Pushing in on the left analogue stick while pushing forward switches my soldier to a sprint and now it’s a desperate attempt to reach cover; I do and breathe a quick sigh of relief. But it’s not over yet, now we need to move to a firing position – around me everyone is shouting orders, contact sightings and directions of what to do next. Holding in the right trigger zooms me into a more focused aim from behind my weapon, the depth of field blurring that occurs as I do this is incredible – stop blushing at how impressive the game is, you’re being fired at and your friends are dying, fight back! I find a hole and can see the enemy running about in the distance; finding their own cover and vantage points. A few well placed shots of controlled bursts of fire and a handful of them fall at my aim. Okay, move on. Orders come through to move to a new position – we’re in a gutted out building with multiple levels, there are soldiers scattered everywhere firing into holes blown through the walls and it’s dark because the building has no electricity, time to switch to the night-vision goggles. Will this game stop impressing, I need to survive damn it!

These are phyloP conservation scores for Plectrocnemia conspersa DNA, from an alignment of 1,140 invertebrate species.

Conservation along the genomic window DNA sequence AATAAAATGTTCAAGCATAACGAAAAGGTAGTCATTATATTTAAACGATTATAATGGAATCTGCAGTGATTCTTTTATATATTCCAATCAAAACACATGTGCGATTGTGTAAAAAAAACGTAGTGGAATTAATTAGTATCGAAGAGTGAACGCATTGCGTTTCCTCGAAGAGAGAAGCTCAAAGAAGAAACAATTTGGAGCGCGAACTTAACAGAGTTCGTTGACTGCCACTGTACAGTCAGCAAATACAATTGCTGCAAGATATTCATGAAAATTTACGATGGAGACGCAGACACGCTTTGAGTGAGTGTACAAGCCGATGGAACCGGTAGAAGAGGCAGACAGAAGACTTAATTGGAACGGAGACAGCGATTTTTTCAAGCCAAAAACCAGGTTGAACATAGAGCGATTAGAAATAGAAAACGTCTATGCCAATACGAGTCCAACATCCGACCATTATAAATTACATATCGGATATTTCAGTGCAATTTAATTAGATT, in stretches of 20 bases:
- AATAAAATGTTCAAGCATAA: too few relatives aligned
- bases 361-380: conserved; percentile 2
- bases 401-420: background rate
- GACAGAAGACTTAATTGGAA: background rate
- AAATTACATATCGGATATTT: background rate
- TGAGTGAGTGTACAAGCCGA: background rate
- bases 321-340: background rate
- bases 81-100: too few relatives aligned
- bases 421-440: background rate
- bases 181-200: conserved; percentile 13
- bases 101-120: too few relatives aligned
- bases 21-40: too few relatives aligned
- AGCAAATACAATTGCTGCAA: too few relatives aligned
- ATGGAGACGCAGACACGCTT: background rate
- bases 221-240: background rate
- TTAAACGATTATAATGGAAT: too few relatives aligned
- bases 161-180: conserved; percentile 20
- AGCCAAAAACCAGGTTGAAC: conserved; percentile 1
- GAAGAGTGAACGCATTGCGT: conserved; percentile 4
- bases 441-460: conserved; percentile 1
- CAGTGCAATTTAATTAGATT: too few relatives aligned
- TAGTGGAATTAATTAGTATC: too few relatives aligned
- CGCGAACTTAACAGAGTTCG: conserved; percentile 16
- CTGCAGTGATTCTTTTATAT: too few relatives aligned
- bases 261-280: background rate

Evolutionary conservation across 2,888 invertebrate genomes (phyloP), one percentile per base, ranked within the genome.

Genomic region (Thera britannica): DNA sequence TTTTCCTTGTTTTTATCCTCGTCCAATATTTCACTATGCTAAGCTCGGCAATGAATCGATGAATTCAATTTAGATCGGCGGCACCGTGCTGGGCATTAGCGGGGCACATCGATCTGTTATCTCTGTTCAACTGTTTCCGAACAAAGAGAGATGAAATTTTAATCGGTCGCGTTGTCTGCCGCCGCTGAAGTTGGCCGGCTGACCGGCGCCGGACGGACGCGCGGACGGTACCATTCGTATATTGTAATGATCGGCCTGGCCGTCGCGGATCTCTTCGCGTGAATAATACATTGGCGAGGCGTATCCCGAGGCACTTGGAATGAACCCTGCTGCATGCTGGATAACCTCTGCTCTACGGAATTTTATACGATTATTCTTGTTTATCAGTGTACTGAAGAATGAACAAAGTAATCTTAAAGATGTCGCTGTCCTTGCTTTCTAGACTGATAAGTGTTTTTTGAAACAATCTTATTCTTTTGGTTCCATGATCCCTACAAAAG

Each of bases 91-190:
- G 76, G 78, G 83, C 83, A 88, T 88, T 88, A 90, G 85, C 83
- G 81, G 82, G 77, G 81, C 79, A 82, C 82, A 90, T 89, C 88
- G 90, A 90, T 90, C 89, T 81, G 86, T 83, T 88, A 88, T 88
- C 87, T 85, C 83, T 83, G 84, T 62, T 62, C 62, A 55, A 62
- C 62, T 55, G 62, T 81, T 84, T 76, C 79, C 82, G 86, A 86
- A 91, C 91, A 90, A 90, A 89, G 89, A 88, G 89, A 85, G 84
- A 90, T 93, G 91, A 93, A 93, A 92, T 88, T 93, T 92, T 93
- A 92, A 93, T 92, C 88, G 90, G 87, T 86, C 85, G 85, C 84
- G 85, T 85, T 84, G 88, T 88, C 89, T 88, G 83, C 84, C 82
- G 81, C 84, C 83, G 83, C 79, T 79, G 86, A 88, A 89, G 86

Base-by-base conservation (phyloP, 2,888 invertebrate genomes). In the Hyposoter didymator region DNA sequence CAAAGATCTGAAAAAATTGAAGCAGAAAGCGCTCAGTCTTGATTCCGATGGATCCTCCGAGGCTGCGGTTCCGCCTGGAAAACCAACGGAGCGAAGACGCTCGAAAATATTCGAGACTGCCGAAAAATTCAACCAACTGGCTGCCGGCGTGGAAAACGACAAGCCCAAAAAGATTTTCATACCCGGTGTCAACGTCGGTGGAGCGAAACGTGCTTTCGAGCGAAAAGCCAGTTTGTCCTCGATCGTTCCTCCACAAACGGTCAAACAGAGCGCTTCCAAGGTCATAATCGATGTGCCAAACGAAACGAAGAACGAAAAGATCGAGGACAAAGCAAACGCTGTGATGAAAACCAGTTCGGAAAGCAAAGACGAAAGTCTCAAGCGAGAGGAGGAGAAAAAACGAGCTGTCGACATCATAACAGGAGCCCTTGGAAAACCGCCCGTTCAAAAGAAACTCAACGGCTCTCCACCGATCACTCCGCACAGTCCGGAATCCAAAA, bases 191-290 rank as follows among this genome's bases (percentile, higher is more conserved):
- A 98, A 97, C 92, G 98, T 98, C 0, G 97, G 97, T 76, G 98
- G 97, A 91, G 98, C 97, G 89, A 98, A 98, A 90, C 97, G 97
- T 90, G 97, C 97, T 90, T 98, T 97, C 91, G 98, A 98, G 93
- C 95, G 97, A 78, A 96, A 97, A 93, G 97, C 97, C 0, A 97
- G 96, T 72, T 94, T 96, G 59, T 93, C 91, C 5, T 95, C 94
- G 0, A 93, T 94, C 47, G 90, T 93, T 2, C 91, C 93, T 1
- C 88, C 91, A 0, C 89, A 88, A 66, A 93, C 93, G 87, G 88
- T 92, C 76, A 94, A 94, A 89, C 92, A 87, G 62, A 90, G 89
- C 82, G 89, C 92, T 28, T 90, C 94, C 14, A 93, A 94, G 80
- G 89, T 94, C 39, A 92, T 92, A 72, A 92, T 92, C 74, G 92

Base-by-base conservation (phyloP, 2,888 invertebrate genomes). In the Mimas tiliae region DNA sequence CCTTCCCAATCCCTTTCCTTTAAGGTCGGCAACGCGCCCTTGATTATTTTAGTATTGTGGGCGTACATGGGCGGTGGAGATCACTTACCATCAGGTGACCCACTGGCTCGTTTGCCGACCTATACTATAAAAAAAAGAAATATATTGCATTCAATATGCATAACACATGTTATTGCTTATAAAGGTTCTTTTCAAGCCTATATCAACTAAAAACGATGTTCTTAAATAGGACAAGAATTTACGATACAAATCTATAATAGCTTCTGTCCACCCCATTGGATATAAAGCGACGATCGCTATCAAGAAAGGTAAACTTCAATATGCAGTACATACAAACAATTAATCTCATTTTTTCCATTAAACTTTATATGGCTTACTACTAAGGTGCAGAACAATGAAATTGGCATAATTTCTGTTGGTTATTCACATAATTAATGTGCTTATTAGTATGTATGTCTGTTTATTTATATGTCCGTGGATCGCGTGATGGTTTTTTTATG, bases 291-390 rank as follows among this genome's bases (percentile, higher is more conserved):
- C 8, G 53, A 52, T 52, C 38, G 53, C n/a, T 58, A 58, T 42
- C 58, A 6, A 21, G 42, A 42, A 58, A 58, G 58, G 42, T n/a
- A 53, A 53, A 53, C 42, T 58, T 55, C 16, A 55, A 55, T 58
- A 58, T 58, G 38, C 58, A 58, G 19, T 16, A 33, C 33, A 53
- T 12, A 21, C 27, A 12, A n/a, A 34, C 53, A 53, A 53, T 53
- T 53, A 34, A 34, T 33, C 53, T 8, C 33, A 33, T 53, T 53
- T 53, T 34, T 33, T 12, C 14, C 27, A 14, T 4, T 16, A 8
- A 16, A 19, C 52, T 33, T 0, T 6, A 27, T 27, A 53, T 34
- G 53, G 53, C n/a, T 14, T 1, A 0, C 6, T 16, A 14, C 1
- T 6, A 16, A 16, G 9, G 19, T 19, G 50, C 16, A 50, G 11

Night-vision on I move through the building’s lengthy corridors, glowing tracer bullets are flying within centimetres of me and the debris and particle effects from these are doing a bang-up job of making me feel pretty lucky I’m not being hit by them. I head upstairs and find a massive hole in the wall, my guys are being pushed into cover so I throw up the rifle and start laying down covering fire. A few lucky hits and I’ve dropped some more enemy soldiers – this continues for a while, until I’m given orders to take out enemy positioned high up on another bridge, there are also tanks placed up there and we need to take them out if we’re going to have any chance, and those metal behemoths are blocking our air support. I get out onto a rooftop and take careful aim at the bad guys lined up on the bridge. There’s very little cover for them but it is far away, it takes only a minute or two though and I have enough of an opening to use a rocket launcher. Taking aim at the first tank, the target bleeps at me letting me know I can fire, I do so and move back to cover, but can’t resist aiming my field of view skyward to watch the rocket find it’s intended target though, and it descends toward the tank at a deadly pace. Boom. One down, two more to go.